Meanwhile, in the real world, anyone who’s wandered the Louvre knows that it consists of huge, empty halls where you can spend hours admiring some of the lesser-known pieces (the last time I was there, a marvelous exhibition of traditional African art was on display…  I spent forty minutes there, and saw only four other people… on a Saturday) while a chainsaw is required to cut through the crowds to view old Leo’s Gioconda – which is reached from a corridor full of Italian renaissance masters which is almost as crowded as the Mona Lisa room.

Clearly, modern academia, as usual, seems to have lost touch with what’s important and is focusing on its political preoccupations.  Nothing new there, nothing particularly objectionable, either–we all know that academics are not tastemakers, they just record what they think is important during their own little slice of time while wearing blinders–but it does put us in a quandary: what to do if one desires an overview of Art History without wasting time on nonessentials?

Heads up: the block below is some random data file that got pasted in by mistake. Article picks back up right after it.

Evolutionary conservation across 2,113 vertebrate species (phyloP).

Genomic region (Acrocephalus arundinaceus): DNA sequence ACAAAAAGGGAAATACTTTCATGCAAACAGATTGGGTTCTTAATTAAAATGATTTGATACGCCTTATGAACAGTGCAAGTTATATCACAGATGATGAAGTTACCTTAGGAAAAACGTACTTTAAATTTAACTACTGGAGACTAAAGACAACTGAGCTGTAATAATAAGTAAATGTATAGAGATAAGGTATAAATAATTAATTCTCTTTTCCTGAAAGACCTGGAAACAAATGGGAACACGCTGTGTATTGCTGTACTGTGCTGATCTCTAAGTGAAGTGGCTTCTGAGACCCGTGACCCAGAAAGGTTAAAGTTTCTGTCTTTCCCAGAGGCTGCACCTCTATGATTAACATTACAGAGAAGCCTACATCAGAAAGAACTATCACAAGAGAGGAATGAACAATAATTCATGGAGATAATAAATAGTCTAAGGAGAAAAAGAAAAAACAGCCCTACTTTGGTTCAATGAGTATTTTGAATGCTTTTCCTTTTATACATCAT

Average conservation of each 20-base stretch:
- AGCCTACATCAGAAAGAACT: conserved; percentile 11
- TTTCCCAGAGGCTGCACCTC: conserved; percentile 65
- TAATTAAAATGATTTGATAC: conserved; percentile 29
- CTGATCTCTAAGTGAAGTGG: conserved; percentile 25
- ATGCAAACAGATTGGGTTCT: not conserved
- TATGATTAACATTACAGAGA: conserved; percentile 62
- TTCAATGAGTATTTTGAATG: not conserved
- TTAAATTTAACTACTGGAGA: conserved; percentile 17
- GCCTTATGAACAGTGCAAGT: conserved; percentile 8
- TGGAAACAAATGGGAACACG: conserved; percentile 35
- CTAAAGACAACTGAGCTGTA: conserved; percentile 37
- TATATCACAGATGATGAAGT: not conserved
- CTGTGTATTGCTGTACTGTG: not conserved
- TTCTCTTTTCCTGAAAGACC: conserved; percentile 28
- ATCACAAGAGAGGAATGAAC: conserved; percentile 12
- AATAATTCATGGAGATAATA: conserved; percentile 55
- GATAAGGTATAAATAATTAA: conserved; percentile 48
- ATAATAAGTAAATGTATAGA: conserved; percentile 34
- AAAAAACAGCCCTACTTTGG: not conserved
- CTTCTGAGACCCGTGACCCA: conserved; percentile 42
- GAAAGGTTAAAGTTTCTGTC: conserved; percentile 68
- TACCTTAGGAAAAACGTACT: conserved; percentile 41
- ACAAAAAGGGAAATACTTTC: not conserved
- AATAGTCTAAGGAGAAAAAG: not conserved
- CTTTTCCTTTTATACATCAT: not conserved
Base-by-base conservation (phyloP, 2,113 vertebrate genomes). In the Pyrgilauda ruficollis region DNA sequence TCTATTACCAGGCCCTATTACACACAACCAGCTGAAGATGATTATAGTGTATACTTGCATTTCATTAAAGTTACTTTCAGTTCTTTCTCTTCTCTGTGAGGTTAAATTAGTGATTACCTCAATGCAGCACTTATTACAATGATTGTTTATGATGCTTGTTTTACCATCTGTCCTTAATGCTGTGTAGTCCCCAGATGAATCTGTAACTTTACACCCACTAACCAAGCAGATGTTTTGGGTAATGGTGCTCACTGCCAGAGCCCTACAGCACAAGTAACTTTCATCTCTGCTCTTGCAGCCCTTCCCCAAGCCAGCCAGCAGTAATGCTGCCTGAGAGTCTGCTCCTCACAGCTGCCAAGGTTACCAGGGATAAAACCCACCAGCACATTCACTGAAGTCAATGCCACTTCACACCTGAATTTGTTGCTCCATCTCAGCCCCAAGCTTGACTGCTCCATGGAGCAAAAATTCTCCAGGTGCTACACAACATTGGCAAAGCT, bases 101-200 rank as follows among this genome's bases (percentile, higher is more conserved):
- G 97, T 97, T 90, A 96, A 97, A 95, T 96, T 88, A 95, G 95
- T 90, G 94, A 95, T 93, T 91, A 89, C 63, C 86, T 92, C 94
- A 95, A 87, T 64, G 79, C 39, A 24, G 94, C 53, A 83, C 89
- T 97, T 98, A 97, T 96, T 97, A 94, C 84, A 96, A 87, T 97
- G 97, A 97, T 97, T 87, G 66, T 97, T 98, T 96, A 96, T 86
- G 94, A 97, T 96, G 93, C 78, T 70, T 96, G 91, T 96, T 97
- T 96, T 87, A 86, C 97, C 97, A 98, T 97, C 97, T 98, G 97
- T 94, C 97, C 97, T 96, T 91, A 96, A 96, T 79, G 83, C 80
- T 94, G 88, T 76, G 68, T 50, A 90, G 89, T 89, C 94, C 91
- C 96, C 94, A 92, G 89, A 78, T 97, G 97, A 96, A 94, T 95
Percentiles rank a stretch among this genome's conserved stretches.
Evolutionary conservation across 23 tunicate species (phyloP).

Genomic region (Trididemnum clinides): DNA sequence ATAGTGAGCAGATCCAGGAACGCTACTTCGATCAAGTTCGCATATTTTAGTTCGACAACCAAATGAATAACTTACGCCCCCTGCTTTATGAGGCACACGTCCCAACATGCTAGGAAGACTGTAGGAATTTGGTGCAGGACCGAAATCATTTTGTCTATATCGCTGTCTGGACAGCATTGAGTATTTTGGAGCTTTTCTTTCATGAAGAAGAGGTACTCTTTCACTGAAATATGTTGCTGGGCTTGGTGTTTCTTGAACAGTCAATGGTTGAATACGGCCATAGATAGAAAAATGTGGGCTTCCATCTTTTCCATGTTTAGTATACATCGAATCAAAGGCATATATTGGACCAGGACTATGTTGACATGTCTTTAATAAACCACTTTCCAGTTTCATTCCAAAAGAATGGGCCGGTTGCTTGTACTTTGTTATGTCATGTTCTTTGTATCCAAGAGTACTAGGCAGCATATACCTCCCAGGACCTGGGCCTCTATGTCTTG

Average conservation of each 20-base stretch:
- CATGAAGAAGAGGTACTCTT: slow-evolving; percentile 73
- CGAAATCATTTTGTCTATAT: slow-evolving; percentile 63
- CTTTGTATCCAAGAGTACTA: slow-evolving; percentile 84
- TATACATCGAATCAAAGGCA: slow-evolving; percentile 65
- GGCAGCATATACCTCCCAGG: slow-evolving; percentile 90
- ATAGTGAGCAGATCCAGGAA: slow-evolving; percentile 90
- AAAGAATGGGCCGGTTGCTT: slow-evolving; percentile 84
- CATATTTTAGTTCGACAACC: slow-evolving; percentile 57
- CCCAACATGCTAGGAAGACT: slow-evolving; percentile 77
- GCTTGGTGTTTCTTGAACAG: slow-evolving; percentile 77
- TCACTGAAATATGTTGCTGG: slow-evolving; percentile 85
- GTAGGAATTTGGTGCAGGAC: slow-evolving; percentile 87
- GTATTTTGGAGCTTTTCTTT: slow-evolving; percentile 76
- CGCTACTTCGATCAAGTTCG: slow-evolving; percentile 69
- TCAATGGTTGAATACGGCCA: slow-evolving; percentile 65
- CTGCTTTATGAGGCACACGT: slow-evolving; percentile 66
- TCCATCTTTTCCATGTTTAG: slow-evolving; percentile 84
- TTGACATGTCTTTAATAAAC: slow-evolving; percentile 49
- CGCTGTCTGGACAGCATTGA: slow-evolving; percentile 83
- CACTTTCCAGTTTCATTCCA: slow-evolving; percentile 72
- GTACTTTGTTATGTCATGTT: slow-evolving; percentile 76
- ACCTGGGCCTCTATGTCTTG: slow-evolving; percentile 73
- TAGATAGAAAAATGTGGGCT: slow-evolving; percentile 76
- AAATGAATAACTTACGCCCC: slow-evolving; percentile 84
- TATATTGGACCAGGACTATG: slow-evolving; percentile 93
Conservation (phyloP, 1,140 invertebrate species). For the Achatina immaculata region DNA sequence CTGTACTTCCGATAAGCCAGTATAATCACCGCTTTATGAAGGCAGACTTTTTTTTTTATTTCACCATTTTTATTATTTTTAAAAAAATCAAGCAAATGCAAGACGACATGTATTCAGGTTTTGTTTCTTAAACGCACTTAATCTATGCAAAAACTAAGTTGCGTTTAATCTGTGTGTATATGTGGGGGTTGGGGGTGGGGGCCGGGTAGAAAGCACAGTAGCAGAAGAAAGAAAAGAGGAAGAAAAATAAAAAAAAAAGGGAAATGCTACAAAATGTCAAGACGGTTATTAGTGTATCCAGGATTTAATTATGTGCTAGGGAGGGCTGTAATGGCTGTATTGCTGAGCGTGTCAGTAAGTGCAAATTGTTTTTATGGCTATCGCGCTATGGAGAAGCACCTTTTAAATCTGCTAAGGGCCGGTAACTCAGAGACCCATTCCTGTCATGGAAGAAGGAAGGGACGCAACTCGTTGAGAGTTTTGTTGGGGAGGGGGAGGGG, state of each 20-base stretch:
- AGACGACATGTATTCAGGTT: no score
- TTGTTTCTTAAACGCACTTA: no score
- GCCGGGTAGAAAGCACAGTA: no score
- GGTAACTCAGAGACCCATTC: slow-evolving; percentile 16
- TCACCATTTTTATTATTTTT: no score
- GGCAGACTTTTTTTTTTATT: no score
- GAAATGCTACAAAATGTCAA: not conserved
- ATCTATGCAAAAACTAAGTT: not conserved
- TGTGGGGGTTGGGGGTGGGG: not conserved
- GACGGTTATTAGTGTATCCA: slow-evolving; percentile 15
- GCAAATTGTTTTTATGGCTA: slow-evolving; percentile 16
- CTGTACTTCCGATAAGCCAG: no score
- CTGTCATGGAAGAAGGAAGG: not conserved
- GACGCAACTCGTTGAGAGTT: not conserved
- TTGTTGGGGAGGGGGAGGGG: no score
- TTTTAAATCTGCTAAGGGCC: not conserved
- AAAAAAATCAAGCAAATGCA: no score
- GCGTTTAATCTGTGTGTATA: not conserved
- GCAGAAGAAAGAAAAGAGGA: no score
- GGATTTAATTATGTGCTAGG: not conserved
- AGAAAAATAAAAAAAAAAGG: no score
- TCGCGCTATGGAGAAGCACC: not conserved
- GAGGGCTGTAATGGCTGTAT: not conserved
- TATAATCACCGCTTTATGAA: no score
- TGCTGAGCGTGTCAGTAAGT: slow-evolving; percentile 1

An easy answer appears to be to pick up any Art History book from before the dawn of political correctness.  Those will focus on Western art and ignore everything else except for those traditions that fed directly into the canon.

But those books have a problem.  They can be stuffy as hell.  What is the layman who wishes to become an educated layman to do?

The Arts by Hendrik Willem Van Loon

Four words: Hendrick Willem Van Loon.  As the name implies (can we call it an implication if it’s such a dead giveaway?  Let’s) he is a Dutchman, who, for professional purposes was based in the US.  He led an interesting life (banned from entering Germany by the Nazis, for example), but most importantly for our purposes, he wrote a book entitled, quite simply, The Arts.